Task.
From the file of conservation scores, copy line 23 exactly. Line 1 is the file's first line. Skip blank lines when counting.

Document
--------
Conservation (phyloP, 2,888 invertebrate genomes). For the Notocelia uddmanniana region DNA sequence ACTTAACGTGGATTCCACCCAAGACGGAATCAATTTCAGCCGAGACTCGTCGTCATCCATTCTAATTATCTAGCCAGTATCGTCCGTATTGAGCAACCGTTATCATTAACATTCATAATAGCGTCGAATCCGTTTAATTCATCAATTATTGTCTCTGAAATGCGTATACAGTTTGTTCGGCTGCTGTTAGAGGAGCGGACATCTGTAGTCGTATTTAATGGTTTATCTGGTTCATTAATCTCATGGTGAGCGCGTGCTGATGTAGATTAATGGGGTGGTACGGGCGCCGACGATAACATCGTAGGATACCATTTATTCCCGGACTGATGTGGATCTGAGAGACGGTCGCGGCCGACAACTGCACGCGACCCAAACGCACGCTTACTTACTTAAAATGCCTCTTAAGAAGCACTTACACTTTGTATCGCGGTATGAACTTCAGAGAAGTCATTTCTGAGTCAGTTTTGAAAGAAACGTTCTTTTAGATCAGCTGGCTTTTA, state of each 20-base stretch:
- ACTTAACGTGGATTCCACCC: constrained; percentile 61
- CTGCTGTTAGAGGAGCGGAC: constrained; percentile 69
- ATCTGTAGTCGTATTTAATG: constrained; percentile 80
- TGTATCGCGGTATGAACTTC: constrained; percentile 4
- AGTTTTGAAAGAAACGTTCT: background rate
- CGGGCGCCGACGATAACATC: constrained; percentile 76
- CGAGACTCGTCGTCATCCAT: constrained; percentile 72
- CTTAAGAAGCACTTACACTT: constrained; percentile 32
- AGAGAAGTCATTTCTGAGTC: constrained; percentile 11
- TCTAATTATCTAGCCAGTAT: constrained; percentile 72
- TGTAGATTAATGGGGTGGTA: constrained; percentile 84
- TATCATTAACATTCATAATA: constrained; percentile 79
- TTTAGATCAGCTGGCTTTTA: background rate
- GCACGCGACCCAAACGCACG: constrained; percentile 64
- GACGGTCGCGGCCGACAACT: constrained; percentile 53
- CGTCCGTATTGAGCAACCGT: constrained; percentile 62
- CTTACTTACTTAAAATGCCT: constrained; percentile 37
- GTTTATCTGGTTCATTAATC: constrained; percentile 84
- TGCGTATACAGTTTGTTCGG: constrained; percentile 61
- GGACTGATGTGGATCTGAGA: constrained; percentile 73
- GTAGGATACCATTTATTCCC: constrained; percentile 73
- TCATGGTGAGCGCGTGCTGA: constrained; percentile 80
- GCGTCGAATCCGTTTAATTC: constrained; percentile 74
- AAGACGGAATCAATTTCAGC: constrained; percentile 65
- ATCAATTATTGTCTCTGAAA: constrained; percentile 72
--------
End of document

- TCATGGTGAGCGCGTGCTGA: constrained; percentile 80